Document Open Access Logo

Pushing Blocks via Checkable Gadgets: PSPACE-Completeness of Push-1F and Block/Box Dude

Authors Joshua Ani, Lily Chung , Erik D. Demaine , Yevhenii Diomidov, Dylan Hendrickson , Jayson Lynch



PDF
Thumbnail PDF

File

LIPIcs.FUN.2022.3.pdf
  • Filesize: 1.53 MB
  • 30 pages

Document Identifiers

Author Details

Joshua Ani
  • Massachusetts Institute of Technology, Cambridge, MA, USA
Lily Chung
  • Massachusetts Institute of Technology, Cambridge, MA, USA
Erik D. Demaine
  • Massachusetts Institute of Technology, Cambridge, MA, USA
Yevhenii Diomidov
  • Massachusetts Institute of Technology, Cambridge, MA, USA
Dylan Hendrickson
  • Massachusetts Institute of Technology, Cambridge, MA, USA
Jayson Lynch
  • Cheriton School of Computer Science, University of Waterloo, Canada

Acknowledgements

This work was initiated during extended problem solving sessions with the participants of the MIT class on Algorithmic Lower Bounds: Fun with Hardness Proofs (6.892) taught by Erik Demaine in Spring 2019. We thank the other participants for their insights and contributions. We would like to thank our reviewers for their detailed and useful feedback. We would like to thank Aaron Williams for useful discussion including how to restructure the paper and how to better present the results and checkable gadget framework. Figures produced using SVG Tiler (https://github.com/edemaine/svgtiler), diagrams.net, and Inkscape.

Cite AsGet BibTex

Joshua Ani, Lily Chung, Erik D. Demaine, Yevhenii Diomidov, Dylan Hendrickson, and Jayson Lynch. Pushing Blocks via Checkable Gadgets: PSPACE-Completeness of Push-1F and Block/Box Dude. In 11th International Conference on Fun with Algorithms (FUN 2022). Leibniz International Proceedings in Informatics (LIPIcs), Volume 226, pp. 3:1-3:30, Schloss Dagstuhl - Leibniz-Zentrum für Informatik (2022)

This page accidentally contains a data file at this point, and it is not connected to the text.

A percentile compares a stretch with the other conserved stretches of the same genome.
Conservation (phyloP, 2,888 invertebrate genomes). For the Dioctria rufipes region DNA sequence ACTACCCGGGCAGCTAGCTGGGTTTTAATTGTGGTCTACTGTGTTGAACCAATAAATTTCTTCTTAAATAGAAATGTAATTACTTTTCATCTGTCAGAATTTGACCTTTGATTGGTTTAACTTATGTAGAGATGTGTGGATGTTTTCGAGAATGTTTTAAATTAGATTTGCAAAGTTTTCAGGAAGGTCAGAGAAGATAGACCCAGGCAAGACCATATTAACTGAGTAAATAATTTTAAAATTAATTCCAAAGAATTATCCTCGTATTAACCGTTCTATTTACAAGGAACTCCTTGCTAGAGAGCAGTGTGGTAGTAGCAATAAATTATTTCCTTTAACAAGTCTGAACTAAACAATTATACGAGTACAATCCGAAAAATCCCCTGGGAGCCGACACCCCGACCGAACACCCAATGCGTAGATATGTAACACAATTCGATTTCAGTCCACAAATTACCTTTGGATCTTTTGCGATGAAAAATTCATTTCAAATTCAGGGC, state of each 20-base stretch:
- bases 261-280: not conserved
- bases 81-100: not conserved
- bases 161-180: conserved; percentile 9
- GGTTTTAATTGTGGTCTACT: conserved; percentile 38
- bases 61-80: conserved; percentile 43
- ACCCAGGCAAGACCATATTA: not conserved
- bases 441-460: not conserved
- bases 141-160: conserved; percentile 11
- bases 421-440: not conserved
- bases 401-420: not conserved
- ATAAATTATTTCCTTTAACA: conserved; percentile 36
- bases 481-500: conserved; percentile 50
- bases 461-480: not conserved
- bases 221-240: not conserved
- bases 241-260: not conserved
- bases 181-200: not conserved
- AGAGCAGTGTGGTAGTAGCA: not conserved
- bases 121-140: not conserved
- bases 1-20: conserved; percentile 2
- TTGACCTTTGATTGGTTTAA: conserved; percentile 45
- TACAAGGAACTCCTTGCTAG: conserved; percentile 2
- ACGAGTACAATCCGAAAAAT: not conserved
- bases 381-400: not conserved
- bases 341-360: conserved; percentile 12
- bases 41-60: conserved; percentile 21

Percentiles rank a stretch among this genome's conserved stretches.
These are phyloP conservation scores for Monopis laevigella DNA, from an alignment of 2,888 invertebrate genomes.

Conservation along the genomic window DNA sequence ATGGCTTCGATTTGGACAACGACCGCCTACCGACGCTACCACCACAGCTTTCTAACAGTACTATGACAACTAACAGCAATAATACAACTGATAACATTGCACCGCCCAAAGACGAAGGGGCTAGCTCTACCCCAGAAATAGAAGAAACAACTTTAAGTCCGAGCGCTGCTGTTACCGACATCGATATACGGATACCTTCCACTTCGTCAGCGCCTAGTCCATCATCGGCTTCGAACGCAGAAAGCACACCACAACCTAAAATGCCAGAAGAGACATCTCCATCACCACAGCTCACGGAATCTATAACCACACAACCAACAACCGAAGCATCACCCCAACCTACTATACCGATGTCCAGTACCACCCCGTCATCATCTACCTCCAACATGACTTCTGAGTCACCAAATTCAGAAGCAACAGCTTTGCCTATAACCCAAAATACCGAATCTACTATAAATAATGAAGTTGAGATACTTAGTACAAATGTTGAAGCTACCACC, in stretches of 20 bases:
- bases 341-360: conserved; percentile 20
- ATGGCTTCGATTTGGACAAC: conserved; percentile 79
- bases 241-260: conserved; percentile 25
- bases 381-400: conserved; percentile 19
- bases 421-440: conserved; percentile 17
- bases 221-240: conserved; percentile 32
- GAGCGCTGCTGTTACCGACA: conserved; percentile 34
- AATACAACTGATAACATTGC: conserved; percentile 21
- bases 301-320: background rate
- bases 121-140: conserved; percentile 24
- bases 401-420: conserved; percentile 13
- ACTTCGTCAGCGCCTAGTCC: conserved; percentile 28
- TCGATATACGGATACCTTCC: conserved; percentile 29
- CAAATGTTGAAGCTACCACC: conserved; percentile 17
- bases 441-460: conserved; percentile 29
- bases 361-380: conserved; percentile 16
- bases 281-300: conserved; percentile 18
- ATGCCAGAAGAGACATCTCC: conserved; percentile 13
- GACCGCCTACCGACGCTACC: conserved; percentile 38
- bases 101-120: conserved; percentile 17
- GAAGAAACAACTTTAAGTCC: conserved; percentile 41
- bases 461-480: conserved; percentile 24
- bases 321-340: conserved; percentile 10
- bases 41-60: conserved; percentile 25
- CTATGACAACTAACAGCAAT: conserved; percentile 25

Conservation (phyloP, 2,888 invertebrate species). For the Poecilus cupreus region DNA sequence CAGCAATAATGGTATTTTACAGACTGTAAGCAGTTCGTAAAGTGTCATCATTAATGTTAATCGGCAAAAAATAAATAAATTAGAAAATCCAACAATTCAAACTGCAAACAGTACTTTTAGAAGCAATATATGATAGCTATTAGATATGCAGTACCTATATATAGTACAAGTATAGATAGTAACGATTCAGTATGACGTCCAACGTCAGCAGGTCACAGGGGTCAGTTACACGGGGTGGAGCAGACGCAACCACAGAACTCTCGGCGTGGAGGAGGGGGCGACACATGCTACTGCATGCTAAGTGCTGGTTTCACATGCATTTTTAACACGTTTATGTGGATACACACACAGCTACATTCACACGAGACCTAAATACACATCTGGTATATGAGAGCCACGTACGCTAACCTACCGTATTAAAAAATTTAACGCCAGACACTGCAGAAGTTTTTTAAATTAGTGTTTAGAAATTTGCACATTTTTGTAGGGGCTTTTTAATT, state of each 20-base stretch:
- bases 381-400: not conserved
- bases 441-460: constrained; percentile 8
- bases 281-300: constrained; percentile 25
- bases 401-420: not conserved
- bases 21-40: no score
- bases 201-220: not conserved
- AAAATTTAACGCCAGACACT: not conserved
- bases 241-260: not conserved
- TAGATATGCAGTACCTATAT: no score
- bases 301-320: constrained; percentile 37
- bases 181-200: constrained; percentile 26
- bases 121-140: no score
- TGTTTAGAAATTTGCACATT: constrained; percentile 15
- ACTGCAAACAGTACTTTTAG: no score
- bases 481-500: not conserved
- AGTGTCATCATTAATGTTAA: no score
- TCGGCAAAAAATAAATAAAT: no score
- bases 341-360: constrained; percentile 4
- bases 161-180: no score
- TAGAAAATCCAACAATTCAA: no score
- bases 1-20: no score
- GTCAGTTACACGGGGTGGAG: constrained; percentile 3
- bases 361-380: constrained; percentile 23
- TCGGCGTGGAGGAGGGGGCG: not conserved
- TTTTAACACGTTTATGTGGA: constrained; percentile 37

https://doi.org/10.4230/LIPIcs.FUN.2022.3

Abstract

We prove PSPACE-completeness of the well-studied pushing-block puzzle Push-1F, a theoretical abstraction of many video games (first posed in 1999). We also prove PSPACE-completeness of two versions of the recently studied block-moving puzzle game with gravity, Block Dude - a video game dating back to 1994 - featuring either liftable blocks or pushable blocks. Two of our reductions are built on a new framework for "checkable" gadgets, extending the motion-planning-through-gadgets framework to support gadgets that can be misused, provided those misuses can be detected later.

Subject Classification

ACM Subject Classification
  • Theory of computation → Problems, reductions and completeness
Keywords
  • gadgets
  • motion planning
  • hardness of games

Metrics

  • Access Statistics
  • Total Accesses (updated on a weekly basis)
    0
    PDF Downloads

References

  1. Scott Aaronson. Quantum computing, postselection, and probabilistic polynomial-time. Proceedings of the Royal Society A, 461:3473-3482, 2005. URL: https://doi.org/http://doi.org/10.1098/rspa.2005.1546.
  2. Joshua Ani, Sualeh Asif, Erik D Demaine, Yevhenii Diomidov, Dylan Hendrickson, Jayson Lynch, Sarah Scheffler, and Adam Suhl. PSPACE-completeness of pulling blocks to reach a goal. Journal of Information Processing, 28:929-941, 2020. Google Scholar